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article imageTunable graphene can aid future electronic devices

By Tim Sandle     Aug 12, 2018 in Science
Cambridge - Graphene, the material with many useful properties, including strength, transparency and conductivity, can be ‘tuned’ and this new ability has a potential use with next-generation electronic devices.
The new development comes from the Graphene Flagship, which is one of the European Unions’ biggest research initiatives boasting a budget of €1 billion. The possibilities of graphene are regularly featured on Digital Journal's science pages. The new research was primarily undertaken at Cambridge University. Here researchers have demonstrated gate tunable third harmonic generation in graphene.
The research findings could help to enable the construction of on-chip broadband optical switches for data transport in optical systems. Considerable research is going into optics in terms of improving data storage and retrieval. For example there are optical storage devices that use a semiconductor laser less than a millimetre wide to scan the surface of the disc for data retrieval.
A further area of development is with Optical Transport Networking, which is becoming the next-generation, industry-standard protocol that provides an efficient way to multiplex different services onto optical light paths.
With the new research, optical harmonic generation involves the creation of new frequencies (as colors). This occurs when high intensity light interacts with a nonlinear material. Nonlinear optical effects can be exploited in a range of applications, such as laser technology, material processing and telecommunications.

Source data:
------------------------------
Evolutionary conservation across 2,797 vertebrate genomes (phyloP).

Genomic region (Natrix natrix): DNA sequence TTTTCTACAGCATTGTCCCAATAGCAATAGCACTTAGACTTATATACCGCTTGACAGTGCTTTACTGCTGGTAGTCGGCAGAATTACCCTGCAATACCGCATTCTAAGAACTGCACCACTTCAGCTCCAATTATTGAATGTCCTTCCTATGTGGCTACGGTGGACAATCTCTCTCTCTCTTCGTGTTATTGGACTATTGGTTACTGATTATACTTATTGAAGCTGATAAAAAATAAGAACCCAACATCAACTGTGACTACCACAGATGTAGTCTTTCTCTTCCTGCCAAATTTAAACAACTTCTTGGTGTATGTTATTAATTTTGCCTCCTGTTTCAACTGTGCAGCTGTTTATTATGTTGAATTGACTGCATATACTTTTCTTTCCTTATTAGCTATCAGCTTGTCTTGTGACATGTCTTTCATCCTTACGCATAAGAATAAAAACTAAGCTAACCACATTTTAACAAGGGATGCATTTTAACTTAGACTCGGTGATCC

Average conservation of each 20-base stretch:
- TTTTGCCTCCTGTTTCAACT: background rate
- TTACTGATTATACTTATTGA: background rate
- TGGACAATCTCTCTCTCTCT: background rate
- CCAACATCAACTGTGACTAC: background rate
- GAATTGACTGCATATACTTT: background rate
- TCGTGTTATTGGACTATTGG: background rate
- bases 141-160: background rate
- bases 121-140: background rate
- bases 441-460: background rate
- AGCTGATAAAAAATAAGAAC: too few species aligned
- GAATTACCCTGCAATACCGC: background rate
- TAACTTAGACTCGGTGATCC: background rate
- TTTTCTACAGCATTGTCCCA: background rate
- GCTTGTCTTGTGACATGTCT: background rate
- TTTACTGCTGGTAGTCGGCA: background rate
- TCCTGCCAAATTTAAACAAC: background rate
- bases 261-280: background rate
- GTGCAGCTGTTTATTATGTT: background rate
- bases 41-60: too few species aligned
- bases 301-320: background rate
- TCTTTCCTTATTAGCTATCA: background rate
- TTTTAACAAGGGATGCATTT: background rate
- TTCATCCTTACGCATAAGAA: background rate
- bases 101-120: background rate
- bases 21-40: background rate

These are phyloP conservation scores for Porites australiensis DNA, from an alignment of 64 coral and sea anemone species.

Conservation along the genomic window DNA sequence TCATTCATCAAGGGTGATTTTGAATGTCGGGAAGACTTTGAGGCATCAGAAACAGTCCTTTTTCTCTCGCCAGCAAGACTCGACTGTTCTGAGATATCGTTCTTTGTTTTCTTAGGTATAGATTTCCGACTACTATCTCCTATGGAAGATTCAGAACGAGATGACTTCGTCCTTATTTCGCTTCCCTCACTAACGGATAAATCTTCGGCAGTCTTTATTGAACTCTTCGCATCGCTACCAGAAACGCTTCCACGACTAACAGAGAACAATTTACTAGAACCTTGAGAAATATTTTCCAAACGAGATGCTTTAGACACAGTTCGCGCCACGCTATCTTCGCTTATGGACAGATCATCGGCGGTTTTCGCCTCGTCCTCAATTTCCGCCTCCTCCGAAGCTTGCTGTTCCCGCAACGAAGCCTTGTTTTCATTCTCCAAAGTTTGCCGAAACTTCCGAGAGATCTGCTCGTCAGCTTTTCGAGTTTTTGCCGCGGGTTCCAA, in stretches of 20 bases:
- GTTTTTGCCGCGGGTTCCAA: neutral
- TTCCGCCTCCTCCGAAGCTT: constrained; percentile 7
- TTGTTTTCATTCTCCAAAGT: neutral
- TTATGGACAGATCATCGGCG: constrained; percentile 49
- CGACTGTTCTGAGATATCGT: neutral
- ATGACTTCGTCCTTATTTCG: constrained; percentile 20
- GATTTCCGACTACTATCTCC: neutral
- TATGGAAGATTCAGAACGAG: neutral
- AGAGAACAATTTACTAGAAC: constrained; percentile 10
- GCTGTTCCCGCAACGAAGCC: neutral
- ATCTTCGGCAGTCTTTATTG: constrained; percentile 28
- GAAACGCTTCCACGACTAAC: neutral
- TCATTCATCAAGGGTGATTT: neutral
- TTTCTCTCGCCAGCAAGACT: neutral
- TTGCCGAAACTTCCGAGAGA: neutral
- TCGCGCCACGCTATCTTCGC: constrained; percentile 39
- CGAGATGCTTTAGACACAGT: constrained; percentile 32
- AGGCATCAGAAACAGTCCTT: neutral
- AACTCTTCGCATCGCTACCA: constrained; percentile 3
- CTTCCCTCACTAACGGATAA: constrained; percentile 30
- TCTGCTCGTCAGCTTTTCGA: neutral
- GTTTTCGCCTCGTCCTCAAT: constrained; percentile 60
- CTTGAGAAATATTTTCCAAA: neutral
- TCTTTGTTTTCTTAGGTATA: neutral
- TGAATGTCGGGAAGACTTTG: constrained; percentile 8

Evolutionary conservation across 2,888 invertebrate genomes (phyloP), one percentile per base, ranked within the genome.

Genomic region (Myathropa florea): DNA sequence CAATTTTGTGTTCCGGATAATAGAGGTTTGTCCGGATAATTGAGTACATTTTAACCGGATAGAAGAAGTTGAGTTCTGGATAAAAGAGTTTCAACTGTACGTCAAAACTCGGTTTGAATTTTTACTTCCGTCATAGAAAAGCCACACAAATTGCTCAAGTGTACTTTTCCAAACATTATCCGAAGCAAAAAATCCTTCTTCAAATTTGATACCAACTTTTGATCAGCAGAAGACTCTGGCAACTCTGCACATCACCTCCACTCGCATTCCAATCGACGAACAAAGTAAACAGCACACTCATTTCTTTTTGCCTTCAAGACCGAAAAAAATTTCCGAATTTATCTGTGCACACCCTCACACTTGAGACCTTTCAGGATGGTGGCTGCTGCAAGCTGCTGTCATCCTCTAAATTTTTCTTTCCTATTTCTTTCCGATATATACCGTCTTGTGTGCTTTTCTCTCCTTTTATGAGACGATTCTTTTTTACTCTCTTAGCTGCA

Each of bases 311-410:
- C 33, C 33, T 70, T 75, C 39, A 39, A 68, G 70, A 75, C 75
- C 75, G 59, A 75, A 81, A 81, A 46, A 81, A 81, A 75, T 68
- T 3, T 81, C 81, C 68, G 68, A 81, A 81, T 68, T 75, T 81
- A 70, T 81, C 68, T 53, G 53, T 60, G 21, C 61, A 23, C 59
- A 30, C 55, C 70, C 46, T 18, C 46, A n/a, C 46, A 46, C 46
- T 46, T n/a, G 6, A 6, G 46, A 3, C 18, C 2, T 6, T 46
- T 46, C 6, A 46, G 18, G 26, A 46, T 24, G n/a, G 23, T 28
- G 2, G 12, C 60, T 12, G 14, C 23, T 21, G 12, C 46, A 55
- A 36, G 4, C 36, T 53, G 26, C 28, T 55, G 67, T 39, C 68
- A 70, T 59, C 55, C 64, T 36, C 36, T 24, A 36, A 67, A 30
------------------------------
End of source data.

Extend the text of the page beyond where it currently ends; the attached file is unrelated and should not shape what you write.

One problem with developing such technology is that the efficiency of the process is small and it cannot be controlled externally. However, graphene has the potential to change this. Graphene has strong light matter interaction and a strong third order nonlinear response.
The researchers demonstrated how electrical control of the nonlinear optical response of a graphene can enables applications like gate-tuneable switches and frequency converters. Moreover, with graphene this can be controlled by an externally using an electric field.
The key outcome is that graphene optical switches have the potential to harness previously unused optical frequencies to transmit data along optical cables. This could increase the amount of data that can be transmitted and also to significantly increase data speeds.
The research has been published in the journal Nature Nanotechnology and the paper is titled “Broadband, electrically tunable third-harmonic generation in graphene.”
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